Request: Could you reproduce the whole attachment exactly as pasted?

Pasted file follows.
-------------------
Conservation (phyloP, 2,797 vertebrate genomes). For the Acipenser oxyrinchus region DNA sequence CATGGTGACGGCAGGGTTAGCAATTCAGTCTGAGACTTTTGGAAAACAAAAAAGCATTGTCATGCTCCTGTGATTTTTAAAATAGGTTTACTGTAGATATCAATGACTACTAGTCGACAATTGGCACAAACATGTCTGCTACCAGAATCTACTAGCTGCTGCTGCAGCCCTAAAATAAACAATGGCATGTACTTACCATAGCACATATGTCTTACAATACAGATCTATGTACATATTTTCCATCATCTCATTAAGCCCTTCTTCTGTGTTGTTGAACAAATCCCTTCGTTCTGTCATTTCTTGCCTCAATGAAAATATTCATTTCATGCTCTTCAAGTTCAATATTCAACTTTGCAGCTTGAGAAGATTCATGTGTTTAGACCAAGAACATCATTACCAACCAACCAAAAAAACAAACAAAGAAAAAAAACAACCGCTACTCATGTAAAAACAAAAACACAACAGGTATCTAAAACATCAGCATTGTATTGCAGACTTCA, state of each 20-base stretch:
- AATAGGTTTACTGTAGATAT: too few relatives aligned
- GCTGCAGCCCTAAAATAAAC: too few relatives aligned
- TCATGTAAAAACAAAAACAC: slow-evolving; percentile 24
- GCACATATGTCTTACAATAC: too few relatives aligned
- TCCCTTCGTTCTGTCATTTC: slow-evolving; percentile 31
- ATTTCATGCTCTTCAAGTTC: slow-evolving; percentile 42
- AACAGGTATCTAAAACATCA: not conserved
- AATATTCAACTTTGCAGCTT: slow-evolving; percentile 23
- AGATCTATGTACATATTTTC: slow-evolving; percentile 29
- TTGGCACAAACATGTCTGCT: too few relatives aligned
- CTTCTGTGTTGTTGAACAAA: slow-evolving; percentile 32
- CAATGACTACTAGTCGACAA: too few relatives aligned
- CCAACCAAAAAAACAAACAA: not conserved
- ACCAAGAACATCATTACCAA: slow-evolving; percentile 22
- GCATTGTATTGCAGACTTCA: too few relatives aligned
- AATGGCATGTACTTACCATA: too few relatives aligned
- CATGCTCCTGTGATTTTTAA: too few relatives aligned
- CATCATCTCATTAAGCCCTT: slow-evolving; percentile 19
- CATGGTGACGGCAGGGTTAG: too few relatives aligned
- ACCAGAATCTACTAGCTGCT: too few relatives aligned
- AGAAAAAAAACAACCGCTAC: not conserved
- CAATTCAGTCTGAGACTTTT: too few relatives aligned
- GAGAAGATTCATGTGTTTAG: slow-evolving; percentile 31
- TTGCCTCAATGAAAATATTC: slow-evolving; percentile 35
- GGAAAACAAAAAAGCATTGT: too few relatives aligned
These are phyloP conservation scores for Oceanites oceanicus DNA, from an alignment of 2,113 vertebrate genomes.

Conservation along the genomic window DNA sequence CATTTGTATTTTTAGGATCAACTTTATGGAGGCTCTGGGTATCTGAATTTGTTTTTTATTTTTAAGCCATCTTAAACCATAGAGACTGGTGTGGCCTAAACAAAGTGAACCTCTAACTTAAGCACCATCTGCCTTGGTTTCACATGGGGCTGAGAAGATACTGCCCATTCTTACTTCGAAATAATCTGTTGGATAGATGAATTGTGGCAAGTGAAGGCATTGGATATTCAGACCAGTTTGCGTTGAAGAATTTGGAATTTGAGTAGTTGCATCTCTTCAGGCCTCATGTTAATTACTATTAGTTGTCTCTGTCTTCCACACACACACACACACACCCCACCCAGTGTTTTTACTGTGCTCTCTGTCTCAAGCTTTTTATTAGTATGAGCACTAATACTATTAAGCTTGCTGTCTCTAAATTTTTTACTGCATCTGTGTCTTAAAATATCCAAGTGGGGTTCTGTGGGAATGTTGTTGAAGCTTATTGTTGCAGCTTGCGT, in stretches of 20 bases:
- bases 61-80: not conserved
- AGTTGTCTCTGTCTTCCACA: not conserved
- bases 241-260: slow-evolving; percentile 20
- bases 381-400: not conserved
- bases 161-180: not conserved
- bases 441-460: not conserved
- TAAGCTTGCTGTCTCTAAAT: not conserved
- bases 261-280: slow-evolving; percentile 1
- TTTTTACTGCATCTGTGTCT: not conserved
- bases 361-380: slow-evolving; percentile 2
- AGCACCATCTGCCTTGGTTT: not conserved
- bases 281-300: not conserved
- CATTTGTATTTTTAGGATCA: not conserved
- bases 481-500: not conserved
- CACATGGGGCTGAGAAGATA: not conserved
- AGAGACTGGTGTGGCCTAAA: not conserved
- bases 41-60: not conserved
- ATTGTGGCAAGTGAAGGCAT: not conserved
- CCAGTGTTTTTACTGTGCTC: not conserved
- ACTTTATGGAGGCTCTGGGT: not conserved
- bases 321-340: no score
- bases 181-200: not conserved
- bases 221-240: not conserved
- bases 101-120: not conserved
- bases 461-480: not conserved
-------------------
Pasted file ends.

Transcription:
Conservation (phyloP, 2,797 vertebrate genomes). For the Acipenser oxyrinchus region DNA sequence CATGGTGACGGCAGGGTTAGCAATTCAGTCTGAGACTTTTGGAAAACAAAAAAGCATTGTCATGCTCCTGTGATTTTTAAAATAGGTTTACTGTAGATATCAATGACTACTAGTCGACAATTGGCACAAACATGTCTGCTACCAGAATCTACTAGCTGCTGCTGCAGCCCTAAAATAAACAATGGCATGTACTTACCATAGCACATATGTCTTACAATACAGATCTATGTACATATTTTCCATCATCTCATTAAGCCCTTCTTCTGTGTTGTTGAACAAATCCCTTCGTTCTGTCATTTCTTGCCTCAATGAAAATATTCATTTCATGCTCTTCAAGTTCAATATTCAACTTTGCAGCTTGAGAAGATTCATGTGTTTAGACCAAGAACATCATTACCAACCAACCAAAAAAACAAACAAAGAAAAAAAACAACCGCTACTCATGTAAAAACAAAAACACAACAGGTATCTAAAACATCAGCATTGTATTGCAGACTTCA, state of each 20-base stretch:
- AATAGGTTTACTGTAGATAT: too few relatives aligned
- GCTGCAGCCCTAAAATAAAC: too few relatives aligned
- TCATGTAAAAACAAAAACAC: slow-evolving; percentile 24
- GCACATATGTCTTACAATAC: too few relatives aligned
- TCCCTTCGTTCTGTCATTTC: slow-evolving; percentile 31
- ATTTCATGCTCTTCAAGTTC: slow-evolving; percentile 42
- AACAGGTATCTAAAACATCA: not conserved
- AATATTCAACTTTGCAGCTT: slow-evolving; percentile 23
- AGATCTATGTACATATTTTC: slow-evolving; percentile 29
- TTGGCACAAACATGTCTGCT: too few relatives aligned
- CTTCTGTGTTGTTGAACAAA: slow-evolving; percentile 32
- CAATGACTACTAGTCGACAA: too few relatives aligned
- CCAACCAAAAAAACAAACAA: not conserved
- ACCAAGAACATCATTACCAA: slow-evolving; percentile 22
- GCATTGTATTGCAGACTTCA: too few relatives aligned
- AATGGCATGTACTTACCATA: too few relatives aligned
- CATGCTCCTGTGATTTTTAA: too few relatives aligned
- CATCATCTCATTAAGCCCTT: slow-evolving; percentile 19
- CATGGTGACGGCAGGGTTAG: too few relatives aligned
- ACCAGAATCTACTAGCTGCT: too few relatives aligned
- AGAAAAAAAACAACCGCTAC: not conserved
- CAATTCAGTCTGAGACTTTT: too few relatives aligned
- GAGAAGATTCATGTGTTTAG: slow-evolving; percentile 31
- TTGCCTCAATGAAAATATTC: slow-evolving; percentile 35
- GGAAAACAAAAAAGCATTGT: too few relatives aligned
These are phyloP conservation scores for Oceanites oceanicus DNA, from an alignment of 2,113 vertebrate genomes.

Conservation along the genomic window DNA sequence CATTTGTATTTTTAGGATCAACTTTATGGAGGCTCTGGGTATCTGAATTTGTTTTTTATTTTTAAGCCATCTTAAACCATAGAGACTGGTGTGGCCTAAACAAAGTGAACCTCTAACTTAAGCACCATCTGCCTTGGTTTCACATGGGGCTGAGAAGATACTGCCCATTCTTACTTCGAAATAATCTGTTGGATAGATGAATTGTGGCAAGTGAAGGCATTGGATATTCAGACCAGTTTGCGTTGAAGAATTTGGAATTTGAGTAGTTGCATCTCTTCAGGCCTCATGTTAATTACTATTAGTTGTCTCTGTCTTCCACACACACACACACACACCCCACCCAGTGTTTTTACTGTGCTCTCTGTCTCAAGCTTTTTATTAGTATGAGCACTAATACTATTAAGCTTGCTGTCTCTAAATTTTTTACTGCATCTGTGTCTTAAAATATCCAAGTGGGGTTCTGTGGGAATGTTGTTGAAGCTTATTGTTGCAGCTTGCGT, in stretches of 20 bases:
- bases 61-80: not conserved
- AGTTGTCTCTGTCTTCCACA: not conserved
- bases 241-260: slow-evolving; percentile 20
- bases 381-400: not conserved
- bases 161-180: not conserved
- bases 441-460: not conserved
- TAAGCTTGCTGTCTCTAAAT: not conserved
- bases 261-280: slow-evolving; percentile 1
- TTTTTACTGCATCTGTGTCT: not conserved
- bases 361-380: slow-evolving; percentile 2
- AGCACCATCTGCCTTGGTTT: not conserved
- bases 281-300: not conserved
- CATTTGTATTTTTAGGATCA: not conserved
- bases 481-500: not conserved
- CACATGGGGCTGAGAAGATA: not conserved
- AGAGACTGGTGTGGCCTAAA: not conserved
- bases 41-60: not conserved
- ATTGTGGCAAGTGAAGGCAT: not conserved
- CCAGTGTTTTTACTGTGCTC: not conserved
- ACTTTATGGAGGCTCTGGGT: not conserved
- bases 321-340: no score
- bases 181-200: not conserved
- bases 221-240: not conserved
- bases 101-120: not conserved
- bases 461-480: not conserved